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Tissue Manufacturer's Legacy Nothing to Sneeze At
Paper manufacturing has always been a resource-intensive business, consuming vast amounts of water, fiber and energy as well as some chemicals. Making paper is an elaborate process of pulping, cleaning, de-inking, draining, drying, processing, packaging and transporting.
But the way the industry manages the business has changed dramatically over the years. Consider this: the office paper in your printer and photocopier was recycled six times on average.
How can the industry’s largest segments – towel and tissue paper – compete in this arena? Towel and tissue paper typically are single-use products that are landfilled or flushed into sewer systems after use, offering little opportunity to recover their environmental value. Cascades Tissue Group of Kingsey Falls, Quebec has answered this "green dilemma" by reusing feedstock resources and reducing manufacturing inputs.
With its roots deeply grounded in the recycling and creative re-use of materials, the company has been intersecting resource innovation with resource minimization for more than 40 years. In 1964, Alain, Bernard, and Laurent Lemaire, three brothers from Quebec, began collecting and recycling thrown-out goods. Little-by-little, they began buying and transforming paper mills, keeping with the original recycling-focused vision and growing the business to 12,000 employees and more than 100 operating units in North America and Europe. Alain Lemaire is Cascades Inc.’s president and CEO. Suzanne Blanchet serves as president and CEO of the Cascades Tissue Group division.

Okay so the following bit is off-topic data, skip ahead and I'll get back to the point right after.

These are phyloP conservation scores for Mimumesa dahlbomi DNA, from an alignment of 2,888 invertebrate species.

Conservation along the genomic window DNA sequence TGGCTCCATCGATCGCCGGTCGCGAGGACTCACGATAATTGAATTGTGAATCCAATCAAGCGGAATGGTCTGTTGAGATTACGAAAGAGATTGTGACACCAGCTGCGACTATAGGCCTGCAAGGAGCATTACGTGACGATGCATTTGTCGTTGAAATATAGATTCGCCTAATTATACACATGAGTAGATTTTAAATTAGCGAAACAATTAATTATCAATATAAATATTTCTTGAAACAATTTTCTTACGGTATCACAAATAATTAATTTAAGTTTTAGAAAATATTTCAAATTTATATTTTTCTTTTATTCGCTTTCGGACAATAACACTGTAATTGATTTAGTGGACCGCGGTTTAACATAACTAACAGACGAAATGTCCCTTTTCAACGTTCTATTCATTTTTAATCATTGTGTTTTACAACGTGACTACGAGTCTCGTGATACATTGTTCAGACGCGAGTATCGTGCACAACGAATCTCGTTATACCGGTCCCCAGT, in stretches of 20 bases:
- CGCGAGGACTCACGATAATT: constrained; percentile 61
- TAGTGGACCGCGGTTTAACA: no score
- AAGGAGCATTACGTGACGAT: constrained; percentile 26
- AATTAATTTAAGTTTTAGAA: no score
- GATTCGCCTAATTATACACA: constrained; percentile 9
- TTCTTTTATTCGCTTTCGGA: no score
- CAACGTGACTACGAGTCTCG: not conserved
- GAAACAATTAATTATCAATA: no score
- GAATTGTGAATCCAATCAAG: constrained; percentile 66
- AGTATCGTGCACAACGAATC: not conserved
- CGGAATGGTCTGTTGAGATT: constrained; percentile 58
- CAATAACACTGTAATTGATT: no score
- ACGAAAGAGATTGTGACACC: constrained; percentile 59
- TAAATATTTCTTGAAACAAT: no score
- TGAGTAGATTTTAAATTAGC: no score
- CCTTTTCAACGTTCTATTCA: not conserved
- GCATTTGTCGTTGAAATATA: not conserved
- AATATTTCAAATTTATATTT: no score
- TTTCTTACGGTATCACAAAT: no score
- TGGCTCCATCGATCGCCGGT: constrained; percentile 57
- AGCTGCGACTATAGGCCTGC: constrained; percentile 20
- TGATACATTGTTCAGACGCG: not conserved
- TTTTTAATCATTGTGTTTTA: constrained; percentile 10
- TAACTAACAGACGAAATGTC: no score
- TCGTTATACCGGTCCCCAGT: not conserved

More recently the company launched its North River® brand, which is composed of 100 percent recycled fiber from post-consumer content, meaning that no freshly cut trees (also known as virgin fiber) were used in their manufacture. Instead, the feedstock comes from the “urban forest” – used office paper and corrugated boxes. The brand also is the only North American tissue to be Certified Processed Chlorine-Free (PCF) recognized by the Chlorine Free Products Association (CFPA. Its water use, reduced 41 percent since 2002 to a low 10 cubic meters of water per ton of paper made, is 80 percent lower than the North American paper industry average.